One of the least discussed aspect of the killing of cop-killer Micah Xavier Johnson is that it appears to be the first police killing via a robot. Rather than risk officers in a further fire fight, the police used an explosive ordnance disposal robot to carrying a small amount of C4 explosive into the room and detonate the C4 on an extension next to Johnson. The robotic killing raises some interesting questions under Tennessee v. Garner.
The robot appears to be an explosive ordnance disposal (EOD) robot and very likely a Northrop Grumman-made Andros F6 model with four wheels, a extendable claw arm and second, rigid arm.
The use of the robot made sense given Johnson’s refusal to surrender and shooting at police. There is however some areas of concern. While a robot is equipped with a camera and can be withdrawn, there may be a concern about the ability of a robot perform that same functions under the standard under Tennessee v. Garner (1985). Lethal force can be used constitutionally when it is “necessary to prevent the escape and the officer has probable cause to believe that the suspect poses a significant threat of death or serious bodily harm to the officer or others.” Sending in a drone or robot may not offer the same contextual perspective or response time to make this decision. Indeed, one can imagine drone being used for greater versatility in delivering such an attack. It is also not clear whether robots or drone could not deliver a non-lethal hit just as well as a C4 charge.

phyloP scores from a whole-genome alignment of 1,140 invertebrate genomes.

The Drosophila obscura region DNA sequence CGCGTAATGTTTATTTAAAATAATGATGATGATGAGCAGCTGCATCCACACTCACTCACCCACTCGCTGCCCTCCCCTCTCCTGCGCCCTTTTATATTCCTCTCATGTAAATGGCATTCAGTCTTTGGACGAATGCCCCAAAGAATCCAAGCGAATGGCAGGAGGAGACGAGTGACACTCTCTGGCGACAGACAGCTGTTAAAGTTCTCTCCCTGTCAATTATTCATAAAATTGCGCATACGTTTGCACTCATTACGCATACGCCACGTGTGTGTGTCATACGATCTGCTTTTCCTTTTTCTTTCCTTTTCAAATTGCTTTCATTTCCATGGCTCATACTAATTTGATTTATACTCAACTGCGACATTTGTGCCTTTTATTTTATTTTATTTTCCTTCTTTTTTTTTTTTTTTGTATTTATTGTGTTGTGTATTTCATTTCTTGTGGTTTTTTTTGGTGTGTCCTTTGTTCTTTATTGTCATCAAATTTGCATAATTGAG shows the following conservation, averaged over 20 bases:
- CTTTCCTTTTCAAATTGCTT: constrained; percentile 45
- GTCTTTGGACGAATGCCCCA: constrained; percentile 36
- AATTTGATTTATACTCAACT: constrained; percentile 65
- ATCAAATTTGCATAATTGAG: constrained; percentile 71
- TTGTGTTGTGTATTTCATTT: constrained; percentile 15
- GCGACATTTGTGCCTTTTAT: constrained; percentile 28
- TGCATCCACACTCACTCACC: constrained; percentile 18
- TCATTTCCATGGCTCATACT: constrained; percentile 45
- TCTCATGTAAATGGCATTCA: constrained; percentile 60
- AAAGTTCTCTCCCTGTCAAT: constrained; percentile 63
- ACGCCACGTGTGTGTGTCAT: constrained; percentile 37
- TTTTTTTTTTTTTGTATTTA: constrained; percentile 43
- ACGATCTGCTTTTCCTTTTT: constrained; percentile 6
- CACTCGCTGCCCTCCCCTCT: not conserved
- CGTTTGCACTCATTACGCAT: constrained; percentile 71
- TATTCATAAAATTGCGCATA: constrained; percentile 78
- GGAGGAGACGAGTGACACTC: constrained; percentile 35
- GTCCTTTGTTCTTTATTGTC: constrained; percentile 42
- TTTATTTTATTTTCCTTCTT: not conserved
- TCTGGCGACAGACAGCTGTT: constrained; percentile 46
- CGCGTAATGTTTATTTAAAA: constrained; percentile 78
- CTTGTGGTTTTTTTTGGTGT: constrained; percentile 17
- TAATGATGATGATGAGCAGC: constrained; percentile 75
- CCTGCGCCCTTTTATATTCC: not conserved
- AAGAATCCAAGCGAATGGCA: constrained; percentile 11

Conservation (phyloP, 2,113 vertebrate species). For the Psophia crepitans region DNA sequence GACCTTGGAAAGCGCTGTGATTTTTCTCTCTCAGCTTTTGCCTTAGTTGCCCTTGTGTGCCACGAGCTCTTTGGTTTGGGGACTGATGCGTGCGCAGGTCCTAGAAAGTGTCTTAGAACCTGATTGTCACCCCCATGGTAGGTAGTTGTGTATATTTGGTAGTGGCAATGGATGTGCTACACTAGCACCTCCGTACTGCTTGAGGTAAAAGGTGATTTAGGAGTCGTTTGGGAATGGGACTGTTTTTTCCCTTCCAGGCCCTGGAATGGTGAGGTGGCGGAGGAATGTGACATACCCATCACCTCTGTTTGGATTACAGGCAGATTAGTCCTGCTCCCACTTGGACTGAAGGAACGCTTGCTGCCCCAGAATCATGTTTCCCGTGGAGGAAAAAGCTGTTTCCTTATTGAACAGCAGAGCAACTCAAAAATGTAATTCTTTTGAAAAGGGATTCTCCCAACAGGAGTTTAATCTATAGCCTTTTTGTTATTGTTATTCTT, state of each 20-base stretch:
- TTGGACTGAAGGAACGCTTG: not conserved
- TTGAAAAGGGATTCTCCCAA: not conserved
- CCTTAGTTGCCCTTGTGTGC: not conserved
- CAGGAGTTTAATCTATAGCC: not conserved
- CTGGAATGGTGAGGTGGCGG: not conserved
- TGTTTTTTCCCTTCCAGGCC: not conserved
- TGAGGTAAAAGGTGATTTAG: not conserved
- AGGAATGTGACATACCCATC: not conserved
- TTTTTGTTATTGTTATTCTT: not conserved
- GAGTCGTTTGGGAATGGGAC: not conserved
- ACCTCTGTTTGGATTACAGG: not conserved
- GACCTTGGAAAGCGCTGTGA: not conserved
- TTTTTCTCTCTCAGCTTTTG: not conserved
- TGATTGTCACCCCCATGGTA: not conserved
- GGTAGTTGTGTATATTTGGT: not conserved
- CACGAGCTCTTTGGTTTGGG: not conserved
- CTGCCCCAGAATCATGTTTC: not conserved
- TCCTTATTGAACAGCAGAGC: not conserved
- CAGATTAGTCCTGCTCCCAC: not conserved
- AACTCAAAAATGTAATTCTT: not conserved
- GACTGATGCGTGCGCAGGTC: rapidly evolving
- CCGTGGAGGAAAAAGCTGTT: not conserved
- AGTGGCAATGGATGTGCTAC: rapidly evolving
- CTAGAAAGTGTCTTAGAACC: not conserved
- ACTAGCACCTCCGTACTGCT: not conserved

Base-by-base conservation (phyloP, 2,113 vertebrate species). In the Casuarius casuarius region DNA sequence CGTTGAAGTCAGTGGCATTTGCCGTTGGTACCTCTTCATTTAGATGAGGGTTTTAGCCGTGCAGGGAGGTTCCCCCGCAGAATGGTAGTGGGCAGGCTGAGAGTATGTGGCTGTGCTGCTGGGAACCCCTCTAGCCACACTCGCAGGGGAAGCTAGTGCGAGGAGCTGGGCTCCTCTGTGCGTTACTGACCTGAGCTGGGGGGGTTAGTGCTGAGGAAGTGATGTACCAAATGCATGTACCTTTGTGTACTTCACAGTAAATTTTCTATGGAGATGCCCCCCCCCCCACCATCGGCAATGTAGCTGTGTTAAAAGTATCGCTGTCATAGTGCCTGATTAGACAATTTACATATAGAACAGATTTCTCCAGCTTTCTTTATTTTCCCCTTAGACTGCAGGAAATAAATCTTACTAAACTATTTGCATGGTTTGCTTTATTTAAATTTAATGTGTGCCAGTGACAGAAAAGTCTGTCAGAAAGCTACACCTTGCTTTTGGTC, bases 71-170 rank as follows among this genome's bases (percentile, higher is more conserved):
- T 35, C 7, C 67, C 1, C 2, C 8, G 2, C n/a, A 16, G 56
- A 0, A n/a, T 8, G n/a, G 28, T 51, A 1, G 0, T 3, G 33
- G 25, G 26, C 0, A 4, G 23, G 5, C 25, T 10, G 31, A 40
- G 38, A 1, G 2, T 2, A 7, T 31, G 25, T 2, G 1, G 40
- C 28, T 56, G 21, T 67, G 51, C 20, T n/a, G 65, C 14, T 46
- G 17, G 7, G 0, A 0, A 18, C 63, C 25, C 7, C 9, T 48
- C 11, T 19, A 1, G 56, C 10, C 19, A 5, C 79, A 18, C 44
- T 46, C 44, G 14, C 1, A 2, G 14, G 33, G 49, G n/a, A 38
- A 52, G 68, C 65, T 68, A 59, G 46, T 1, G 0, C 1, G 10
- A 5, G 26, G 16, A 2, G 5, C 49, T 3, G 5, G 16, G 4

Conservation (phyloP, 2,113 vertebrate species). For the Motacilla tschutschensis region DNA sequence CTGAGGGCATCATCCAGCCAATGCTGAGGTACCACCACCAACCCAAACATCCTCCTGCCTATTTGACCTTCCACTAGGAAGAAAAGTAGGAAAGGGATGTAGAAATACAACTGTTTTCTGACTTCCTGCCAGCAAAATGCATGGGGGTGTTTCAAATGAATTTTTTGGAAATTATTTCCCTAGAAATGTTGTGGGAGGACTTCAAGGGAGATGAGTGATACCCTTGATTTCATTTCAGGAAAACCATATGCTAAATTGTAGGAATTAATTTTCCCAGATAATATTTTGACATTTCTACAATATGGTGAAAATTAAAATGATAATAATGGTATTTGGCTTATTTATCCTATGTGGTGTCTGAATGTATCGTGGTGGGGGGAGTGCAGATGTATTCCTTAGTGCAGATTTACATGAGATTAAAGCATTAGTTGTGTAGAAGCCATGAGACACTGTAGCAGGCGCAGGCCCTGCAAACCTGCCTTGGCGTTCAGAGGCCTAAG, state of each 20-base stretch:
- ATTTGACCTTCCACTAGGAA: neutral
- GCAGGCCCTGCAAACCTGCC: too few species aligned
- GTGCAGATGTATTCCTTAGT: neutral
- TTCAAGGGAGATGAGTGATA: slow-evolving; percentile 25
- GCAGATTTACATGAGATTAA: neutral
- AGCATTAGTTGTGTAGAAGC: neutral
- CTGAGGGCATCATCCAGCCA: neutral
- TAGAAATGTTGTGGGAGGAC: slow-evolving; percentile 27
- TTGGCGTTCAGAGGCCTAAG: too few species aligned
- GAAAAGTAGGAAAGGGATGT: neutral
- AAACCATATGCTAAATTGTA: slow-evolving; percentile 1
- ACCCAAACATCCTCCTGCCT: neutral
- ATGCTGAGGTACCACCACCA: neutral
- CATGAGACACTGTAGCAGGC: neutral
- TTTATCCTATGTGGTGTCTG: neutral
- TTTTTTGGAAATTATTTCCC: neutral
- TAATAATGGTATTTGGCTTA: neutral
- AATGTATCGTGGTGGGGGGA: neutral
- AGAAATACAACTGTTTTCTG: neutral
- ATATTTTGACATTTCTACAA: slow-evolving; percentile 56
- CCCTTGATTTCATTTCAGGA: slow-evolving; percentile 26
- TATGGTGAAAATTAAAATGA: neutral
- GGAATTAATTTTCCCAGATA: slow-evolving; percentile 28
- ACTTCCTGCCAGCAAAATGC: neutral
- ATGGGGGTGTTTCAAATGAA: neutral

After the successful detonation, the police tweeted “Our EOD robot took a hit from the initial explosion but is still functional and in use.”